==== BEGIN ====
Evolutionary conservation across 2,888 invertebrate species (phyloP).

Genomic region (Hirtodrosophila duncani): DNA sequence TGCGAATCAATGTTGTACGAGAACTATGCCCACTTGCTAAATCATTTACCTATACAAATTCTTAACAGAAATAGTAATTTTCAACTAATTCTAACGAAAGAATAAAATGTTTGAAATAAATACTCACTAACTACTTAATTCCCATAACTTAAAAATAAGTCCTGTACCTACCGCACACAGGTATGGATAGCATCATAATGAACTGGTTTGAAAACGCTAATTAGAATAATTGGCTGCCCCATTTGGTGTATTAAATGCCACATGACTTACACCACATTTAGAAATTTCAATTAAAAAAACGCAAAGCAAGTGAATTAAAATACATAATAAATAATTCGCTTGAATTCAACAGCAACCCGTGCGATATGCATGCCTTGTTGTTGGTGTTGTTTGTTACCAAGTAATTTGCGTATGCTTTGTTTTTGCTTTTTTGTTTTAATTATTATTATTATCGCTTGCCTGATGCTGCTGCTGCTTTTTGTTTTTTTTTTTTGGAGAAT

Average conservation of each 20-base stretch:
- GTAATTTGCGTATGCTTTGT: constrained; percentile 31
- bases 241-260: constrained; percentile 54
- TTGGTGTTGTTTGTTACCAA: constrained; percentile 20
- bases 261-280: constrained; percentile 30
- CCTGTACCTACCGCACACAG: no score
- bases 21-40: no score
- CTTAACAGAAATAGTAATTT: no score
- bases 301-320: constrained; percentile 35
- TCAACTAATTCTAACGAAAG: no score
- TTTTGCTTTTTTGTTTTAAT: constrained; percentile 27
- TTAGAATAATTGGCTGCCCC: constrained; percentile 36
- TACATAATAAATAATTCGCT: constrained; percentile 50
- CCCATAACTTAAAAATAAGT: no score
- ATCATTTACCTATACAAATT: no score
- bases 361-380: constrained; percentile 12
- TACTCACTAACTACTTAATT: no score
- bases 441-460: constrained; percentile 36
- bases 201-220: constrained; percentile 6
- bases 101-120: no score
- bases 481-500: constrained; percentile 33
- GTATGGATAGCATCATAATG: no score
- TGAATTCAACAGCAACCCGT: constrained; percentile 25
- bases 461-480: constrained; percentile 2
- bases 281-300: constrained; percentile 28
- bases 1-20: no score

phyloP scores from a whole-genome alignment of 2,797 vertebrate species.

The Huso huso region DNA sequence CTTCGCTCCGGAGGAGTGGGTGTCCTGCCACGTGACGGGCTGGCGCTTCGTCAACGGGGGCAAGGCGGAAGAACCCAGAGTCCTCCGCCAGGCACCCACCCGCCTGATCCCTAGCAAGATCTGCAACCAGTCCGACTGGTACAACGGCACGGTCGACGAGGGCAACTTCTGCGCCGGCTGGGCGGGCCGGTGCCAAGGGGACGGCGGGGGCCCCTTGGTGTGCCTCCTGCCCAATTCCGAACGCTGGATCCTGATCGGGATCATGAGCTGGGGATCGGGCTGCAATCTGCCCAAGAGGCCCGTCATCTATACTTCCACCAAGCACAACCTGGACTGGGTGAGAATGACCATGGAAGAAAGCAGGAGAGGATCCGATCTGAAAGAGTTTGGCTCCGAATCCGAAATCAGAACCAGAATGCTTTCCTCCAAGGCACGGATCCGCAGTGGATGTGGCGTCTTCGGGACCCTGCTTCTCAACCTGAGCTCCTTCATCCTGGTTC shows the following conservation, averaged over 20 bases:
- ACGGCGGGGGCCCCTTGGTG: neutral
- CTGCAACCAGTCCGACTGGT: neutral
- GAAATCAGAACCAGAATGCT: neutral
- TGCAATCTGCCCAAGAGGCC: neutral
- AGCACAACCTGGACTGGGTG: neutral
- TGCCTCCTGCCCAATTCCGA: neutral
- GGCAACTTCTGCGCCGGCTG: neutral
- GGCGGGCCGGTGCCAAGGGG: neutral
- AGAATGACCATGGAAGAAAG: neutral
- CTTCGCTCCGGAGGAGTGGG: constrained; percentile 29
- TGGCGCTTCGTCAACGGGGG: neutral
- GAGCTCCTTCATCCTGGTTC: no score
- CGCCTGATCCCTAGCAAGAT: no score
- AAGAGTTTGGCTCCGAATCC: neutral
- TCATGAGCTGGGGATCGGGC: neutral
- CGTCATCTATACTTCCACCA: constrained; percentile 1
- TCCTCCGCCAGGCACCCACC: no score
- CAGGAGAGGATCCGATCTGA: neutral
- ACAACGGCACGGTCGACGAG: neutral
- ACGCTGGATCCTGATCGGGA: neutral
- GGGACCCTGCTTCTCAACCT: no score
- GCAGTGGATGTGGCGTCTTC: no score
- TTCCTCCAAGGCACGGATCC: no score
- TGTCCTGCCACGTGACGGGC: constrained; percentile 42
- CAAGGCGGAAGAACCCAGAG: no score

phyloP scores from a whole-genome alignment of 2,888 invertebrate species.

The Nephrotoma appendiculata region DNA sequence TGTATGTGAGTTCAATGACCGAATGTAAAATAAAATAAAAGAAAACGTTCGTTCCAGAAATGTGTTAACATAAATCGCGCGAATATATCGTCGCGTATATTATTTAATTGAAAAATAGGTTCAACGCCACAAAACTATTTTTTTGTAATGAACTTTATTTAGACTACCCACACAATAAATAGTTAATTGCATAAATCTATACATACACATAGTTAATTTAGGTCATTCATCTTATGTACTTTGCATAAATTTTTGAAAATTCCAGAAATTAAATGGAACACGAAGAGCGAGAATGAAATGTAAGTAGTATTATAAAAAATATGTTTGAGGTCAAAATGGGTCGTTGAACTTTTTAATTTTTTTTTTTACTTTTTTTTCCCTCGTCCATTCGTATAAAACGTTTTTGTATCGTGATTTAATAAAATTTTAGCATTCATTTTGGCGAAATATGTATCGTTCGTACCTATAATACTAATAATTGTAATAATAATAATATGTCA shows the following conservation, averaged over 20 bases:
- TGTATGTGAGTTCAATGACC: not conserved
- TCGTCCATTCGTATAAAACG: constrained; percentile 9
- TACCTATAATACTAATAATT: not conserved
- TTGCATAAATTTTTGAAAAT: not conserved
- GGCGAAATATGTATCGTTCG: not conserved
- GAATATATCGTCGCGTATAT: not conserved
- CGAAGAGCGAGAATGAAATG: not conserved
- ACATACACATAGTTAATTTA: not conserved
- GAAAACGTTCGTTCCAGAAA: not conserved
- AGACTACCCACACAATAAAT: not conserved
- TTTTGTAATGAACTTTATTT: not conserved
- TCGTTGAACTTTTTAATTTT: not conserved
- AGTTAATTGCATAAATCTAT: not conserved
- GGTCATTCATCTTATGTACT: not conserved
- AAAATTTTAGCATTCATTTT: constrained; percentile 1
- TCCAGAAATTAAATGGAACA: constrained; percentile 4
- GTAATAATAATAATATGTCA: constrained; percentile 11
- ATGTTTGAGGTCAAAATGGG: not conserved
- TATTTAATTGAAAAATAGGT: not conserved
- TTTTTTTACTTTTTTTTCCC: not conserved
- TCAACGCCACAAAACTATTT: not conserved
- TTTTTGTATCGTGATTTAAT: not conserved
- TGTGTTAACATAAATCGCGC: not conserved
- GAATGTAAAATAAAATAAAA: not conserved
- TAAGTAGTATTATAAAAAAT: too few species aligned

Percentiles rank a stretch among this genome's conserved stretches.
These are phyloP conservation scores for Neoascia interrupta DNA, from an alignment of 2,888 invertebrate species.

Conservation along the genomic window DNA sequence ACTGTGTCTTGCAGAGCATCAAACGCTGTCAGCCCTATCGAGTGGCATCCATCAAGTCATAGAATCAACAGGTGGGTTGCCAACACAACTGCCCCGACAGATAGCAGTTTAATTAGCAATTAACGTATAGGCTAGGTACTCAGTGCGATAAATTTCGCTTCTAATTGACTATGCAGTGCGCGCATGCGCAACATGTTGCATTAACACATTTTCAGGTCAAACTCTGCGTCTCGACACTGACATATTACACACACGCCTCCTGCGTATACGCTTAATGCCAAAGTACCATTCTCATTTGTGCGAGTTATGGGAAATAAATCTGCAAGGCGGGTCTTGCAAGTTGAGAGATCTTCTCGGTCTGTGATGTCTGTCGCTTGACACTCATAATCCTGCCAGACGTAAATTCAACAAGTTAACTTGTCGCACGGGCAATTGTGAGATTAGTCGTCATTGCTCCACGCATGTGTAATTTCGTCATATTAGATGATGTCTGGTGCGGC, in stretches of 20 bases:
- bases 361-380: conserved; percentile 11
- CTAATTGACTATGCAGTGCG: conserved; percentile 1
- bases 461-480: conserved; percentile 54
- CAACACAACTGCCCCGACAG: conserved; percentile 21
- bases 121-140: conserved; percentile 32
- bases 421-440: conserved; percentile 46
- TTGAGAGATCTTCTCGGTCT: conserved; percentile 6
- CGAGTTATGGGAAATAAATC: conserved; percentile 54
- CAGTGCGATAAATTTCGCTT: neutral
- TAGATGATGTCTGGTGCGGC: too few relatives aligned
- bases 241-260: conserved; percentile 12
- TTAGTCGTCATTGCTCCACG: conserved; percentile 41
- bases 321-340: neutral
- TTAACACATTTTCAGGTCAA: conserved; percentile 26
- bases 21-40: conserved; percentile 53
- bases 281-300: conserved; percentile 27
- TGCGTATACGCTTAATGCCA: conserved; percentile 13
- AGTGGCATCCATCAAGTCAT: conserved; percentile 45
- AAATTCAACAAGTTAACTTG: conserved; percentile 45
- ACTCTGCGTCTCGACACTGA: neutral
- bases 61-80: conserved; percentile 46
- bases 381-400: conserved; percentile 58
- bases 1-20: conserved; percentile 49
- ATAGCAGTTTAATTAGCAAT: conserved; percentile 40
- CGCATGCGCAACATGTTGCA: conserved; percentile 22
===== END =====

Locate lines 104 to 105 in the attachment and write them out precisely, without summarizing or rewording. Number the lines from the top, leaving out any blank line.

- AAATTCAACAAGTTAACTTG: conserved; percentile 45
- ACTCTGCGTCTCGACACTGA: neutral